Russia lags behind in blockchain patent applications
Although many of the founders of blockchain projects all over the world are of Russian origin, Russia itself has seen a tiny number of patent applications concerning blockchain since 2008.
For those interested in the distributed ledger technologies and blockchain, it is not a secret that people of Russian origin are often behind many of the projects in this segment. And yet, according to data from “Online Patent”, quoted in a report by the Russian newspaper “Kommersant”, only 17 patent applications related to blockchain were filed in Russia in the period from 2008 to 2017.
The Russian blockchain patent applications account for humble 2% of the total of such applications worldwide – “Online Patent” puts the total number at around 1,000. The leader is China (550 applications), followed by the United States (284 applications) and South Korea (192 applications).
In Russia, all of the blockchain patent applications were filed by Dmitry Ermolaev, the person behind Datachains.world and ERA Blockchain. Of these 17 applications, 12 were denied and 5 have successfully passed the necessary examination.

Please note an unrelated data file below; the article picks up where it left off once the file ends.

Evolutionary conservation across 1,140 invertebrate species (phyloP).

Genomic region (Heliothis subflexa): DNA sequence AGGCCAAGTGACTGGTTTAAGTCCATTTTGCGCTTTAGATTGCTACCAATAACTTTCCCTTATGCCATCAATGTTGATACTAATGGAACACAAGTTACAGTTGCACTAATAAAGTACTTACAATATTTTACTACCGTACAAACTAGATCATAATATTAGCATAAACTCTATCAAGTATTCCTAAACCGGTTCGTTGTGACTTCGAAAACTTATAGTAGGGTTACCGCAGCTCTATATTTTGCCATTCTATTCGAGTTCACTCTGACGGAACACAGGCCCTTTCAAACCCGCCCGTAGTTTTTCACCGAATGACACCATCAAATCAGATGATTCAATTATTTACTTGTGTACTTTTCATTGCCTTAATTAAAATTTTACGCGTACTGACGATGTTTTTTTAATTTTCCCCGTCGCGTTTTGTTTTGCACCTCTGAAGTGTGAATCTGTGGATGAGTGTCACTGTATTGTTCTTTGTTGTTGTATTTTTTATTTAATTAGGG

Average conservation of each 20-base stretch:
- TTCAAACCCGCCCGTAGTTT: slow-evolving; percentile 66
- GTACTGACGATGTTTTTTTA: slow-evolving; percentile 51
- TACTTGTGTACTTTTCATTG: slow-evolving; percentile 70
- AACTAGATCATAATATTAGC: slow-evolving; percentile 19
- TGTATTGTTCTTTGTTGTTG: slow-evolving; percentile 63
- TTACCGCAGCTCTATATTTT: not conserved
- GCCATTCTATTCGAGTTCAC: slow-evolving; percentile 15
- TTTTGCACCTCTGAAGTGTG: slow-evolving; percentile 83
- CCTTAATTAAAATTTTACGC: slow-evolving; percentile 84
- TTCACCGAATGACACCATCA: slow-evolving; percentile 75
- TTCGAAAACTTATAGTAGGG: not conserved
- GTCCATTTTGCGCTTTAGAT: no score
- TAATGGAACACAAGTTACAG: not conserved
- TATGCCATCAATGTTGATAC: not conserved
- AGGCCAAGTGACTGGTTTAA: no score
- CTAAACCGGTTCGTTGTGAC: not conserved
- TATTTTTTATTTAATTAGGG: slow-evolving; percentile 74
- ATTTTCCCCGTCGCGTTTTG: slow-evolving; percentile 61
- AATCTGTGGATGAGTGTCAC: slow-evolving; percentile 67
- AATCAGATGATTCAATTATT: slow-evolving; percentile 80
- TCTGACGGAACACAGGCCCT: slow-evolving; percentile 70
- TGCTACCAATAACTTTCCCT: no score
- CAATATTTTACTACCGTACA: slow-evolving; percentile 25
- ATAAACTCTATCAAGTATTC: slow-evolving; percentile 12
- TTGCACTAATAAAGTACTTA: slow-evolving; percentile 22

Lagging behind with regard to blockchain patents may result in legal troubles for many businesses in the future, as well as in extra expenses such as payments for using licensed technologies.
There has been much talk in Russia about regulating blockchain. Dmitry Medvedev, the Russian prime minister, has recently joined the ranks of supporters of this type of technology and has ordered ministers to explore the potential applications of blockchain for the Russian economy. Earlier this year, the Ministry of Telecom and Mass Communications forecast that the implementation of legal provisions for distributed ledger technologies (such as blockchain) will happen not later than in 2019.
Russia has also been working on a bitcoin law. In April this year, Russia’s Deputy Finance Minister Alexey Moiseev said Russia may recognize bitcoin and other cryptocurrencies in 2018 while the authorities seek to enforce rules against illegal transfers. However, the timing of such legislation is uncertain. Earlier in August, Elina Sidorenko, who is at the helm of the working group on cryptocurrencies at the State Duma, the lower chamber of the Russian parliament, said the bill for regulating Bitcoin and its likes is about to get delayed. Ms Sidorenko explained that the bill, which was initially poised to be ready in October, will be ready in the winter at the earliest. She mentioned a number of factors for the delay, including the need to establish a common position by all institutions involved in the process, as well as the recent Bitcoin price fluctuations, which raise questions about the vulnerability of crypto currencies.